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Islington Tribune - LETTERS TO THE EDITOR
Published: 6 February 2009
Pedestrians left to slip to shops on icy pavements

• DURING the recent snow, I was extremely surprised to find that Islington Council did not think to salt pavements in Upper Street to help residents get around.
This week’s snow and ice were widely predicted and Upper Street is one of the key shopping streets in the borough.
On Monday afternoon I did not see any council employees helping to clear even a small thoroughfare for pedestrians.
While the road was cleared, hardly anything was done to help people use the high street.
It must have been especially frustrating for businesses in Upper Street during these challenging times that the council did not do more to help their customers get to the shops.
Deputy chairman, Islington Conservatives

• THERE’S no doubt that Islington Council environment department managers, contractors and workforce did a heroic job over 48 hours to try to minimise the impact of the snowfall on Sunday night and Monday. But am I alone in wondering whether much of this effort was at all effective?
I know that heavy snowfall does not happen terribly often. But pretty much our only weapon against this kind of inclement weather is “gritting”. This should really be called “salting” because it simply involves spreading crushed rock salt on the highway.
In some circumstances, salting the roads does make complete sense. For example, when road surfaces are damp and the temperature drops to below freezing point, salt undoubtedly stops treacherous black ice forming on road surfaces. That’s because salt water has a freezing point well below zero.
But rock salt is pretty useless when you get a very heavy snowfall. That’s because the temperature is already below freezing and the salt does not have any moisture to dissolve into. Eventually, as a thaw sets in, the rock salt can accelerate the melting but that’s usually far too late. Salt has a catastrophic effect on trees and grass. And it badly corrodes road vehicles and is apparently the cause of much mechanical failure in cars.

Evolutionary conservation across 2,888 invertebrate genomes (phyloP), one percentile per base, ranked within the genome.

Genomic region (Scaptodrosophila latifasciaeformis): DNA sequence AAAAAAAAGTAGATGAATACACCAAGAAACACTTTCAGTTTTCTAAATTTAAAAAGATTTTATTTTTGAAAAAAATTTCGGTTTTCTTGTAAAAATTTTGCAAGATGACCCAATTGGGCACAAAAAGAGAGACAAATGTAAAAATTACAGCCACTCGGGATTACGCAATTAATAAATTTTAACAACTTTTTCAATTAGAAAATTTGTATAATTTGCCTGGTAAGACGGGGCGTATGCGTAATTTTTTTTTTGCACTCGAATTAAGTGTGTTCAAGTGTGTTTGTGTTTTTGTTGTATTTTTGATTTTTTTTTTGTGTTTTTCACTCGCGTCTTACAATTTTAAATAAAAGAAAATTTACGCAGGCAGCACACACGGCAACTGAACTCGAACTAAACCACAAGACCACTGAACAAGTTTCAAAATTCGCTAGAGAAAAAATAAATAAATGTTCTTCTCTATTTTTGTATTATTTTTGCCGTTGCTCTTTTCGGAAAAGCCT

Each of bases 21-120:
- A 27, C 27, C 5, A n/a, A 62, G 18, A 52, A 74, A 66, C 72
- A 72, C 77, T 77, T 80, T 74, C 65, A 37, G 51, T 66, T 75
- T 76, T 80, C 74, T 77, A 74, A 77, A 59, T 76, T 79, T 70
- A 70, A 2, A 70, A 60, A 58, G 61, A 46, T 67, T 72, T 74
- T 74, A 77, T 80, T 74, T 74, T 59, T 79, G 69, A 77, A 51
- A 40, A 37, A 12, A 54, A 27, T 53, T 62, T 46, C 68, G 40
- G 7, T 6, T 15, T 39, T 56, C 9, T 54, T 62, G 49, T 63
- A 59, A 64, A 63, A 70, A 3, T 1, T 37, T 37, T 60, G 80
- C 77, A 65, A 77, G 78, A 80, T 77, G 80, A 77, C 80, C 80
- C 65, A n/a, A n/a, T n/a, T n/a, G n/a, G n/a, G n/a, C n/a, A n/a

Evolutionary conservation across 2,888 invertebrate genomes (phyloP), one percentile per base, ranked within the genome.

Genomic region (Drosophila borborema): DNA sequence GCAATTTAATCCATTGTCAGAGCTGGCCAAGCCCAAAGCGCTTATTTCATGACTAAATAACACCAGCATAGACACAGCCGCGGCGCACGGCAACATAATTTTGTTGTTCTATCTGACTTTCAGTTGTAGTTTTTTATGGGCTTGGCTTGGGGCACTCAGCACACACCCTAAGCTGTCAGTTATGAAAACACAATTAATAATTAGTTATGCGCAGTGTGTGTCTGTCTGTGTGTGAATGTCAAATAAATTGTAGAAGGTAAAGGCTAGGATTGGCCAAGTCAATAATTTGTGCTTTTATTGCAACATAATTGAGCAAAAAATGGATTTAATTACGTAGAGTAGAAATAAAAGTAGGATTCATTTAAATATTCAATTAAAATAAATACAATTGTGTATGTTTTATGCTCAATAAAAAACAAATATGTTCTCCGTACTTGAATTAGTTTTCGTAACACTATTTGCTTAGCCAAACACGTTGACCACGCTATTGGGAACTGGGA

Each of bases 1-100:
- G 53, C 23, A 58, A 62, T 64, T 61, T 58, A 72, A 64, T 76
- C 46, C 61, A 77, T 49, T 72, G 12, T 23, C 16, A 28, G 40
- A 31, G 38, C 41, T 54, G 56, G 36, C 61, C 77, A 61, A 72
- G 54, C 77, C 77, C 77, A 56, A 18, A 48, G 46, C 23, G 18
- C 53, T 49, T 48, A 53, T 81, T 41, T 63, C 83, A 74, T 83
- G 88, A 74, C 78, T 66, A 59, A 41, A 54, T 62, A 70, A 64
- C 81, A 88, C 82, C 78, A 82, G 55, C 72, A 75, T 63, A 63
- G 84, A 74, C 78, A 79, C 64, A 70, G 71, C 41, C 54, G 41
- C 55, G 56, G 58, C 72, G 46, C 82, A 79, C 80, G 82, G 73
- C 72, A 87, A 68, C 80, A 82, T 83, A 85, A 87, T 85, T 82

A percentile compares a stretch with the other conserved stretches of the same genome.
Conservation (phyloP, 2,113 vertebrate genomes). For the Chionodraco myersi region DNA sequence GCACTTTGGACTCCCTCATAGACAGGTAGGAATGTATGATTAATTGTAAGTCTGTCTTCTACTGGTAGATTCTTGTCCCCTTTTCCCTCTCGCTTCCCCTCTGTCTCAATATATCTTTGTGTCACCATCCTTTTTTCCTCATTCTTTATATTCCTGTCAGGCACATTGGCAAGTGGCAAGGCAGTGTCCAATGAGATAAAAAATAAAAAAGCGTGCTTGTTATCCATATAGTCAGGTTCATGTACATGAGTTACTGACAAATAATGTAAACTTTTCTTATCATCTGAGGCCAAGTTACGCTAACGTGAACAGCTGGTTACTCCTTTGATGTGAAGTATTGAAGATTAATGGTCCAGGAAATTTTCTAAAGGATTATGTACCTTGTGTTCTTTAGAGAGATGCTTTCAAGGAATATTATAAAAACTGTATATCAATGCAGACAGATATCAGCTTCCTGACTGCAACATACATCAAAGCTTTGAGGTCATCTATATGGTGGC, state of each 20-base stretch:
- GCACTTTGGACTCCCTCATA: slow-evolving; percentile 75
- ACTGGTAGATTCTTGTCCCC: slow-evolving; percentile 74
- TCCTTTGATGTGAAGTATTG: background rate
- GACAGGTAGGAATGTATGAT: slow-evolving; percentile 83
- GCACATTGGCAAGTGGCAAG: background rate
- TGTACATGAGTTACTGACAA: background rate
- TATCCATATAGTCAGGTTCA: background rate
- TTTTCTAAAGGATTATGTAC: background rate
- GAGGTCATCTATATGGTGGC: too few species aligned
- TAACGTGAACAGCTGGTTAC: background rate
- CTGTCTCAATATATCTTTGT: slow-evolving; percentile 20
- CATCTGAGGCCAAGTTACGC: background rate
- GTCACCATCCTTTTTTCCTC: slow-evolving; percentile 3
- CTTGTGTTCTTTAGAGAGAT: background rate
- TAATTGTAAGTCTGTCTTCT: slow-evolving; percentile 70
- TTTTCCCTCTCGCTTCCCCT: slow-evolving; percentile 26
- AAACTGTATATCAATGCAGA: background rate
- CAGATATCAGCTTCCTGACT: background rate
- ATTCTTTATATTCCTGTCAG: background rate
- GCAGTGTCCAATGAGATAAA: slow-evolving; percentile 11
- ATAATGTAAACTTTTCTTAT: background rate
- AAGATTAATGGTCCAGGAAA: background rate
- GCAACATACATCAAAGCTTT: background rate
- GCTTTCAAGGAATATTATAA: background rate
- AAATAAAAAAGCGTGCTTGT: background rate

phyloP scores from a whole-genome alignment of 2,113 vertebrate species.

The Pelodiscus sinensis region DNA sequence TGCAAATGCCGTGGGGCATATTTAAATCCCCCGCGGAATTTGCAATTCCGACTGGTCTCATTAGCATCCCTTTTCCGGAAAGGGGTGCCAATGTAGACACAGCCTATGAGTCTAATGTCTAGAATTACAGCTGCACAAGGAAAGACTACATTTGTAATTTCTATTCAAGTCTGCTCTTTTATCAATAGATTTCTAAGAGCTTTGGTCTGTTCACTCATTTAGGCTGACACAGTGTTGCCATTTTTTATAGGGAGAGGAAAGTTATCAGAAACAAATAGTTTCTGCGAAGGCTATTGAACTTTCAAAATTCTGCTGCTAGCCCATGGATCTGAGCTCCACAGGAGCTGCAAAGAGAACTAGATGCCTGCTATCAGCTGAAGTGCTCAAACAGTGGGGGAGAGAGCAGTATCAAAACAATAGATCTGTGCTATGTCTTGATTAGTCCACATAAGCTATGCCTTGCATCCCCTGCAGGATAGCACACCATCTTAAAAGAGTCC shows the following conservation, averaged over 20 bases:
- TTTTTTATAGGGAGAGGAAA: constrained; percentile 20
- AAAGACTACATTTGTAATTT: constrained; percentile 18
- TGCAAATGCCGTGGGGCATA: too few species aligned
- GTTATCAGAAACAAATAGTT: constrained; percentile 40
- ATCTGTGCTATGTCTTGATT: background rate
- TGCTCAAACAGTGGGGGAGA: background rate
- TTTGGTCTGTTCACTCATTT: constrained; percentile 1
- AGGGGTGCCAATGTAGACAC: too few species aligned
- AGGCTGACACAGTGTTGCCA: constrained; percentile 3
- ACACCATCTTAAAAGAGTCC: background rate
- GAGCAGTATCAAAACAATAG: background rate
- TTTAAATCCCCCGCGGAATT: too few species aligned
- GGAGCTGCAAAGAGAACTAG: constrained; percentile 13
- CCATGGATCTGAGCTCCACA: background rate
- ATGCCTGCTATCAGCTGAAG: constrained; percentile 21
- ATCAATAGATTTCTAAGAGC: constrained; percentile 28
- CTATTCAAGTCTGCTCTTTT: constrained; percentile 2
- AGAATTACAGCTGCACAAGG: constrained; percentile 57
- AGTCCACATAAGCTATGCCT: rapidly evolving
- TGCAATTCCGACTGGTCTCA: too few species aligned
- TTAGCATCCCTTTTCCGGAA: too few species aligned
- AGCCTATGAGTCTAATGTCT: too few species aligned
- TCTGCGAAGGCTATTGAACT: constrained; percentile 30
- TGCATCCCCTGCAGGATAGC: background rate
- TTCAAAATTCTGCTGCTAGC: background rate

This week, the airwaves have been full of people asking why things seize up in Britain (actually, southern England) after a snowfall when they don’t on the Continent or in North America. It’s because we don’t try to clear snow off the roads. We just leave it and hope that gritting with salt somehow will fix it. And then we wonder why it doesn’t.
I know that narrow side streets are difficult to plough (not least because of the speed humps) but our main roads could easily be cleared when a heavy snowfall begins. Sunday’s snow (both its timing and volume) was accurately predicted by forecasters so it was not a surprise. Because we did not move any of the snow, even the main roads were virtually impassable. That, in turn, meant that bus companies decided they could not move their vehicles, thereby contributing to a virtual lockdown across London on Monday.
I grew up in an area that generally got heavy snowfalls once or twice a year. The county used a fleet of general purpose trucks and each of these would have a grit spreader mounted on the rear and a snow blade at the front. They ploughed away the snow and left grit behind on the ploughed road surface. Why don’t we do that?
Labour, Caledonian ward

Camden Road, London, NW1 9DR or email to Deadline for letters is midday Wednesday. The editor regrets that anonymous letters cannot be published, although names and addresses can be withheld . Please include a full name, postal address and telephone number. Letters may be edited for reasons of space.

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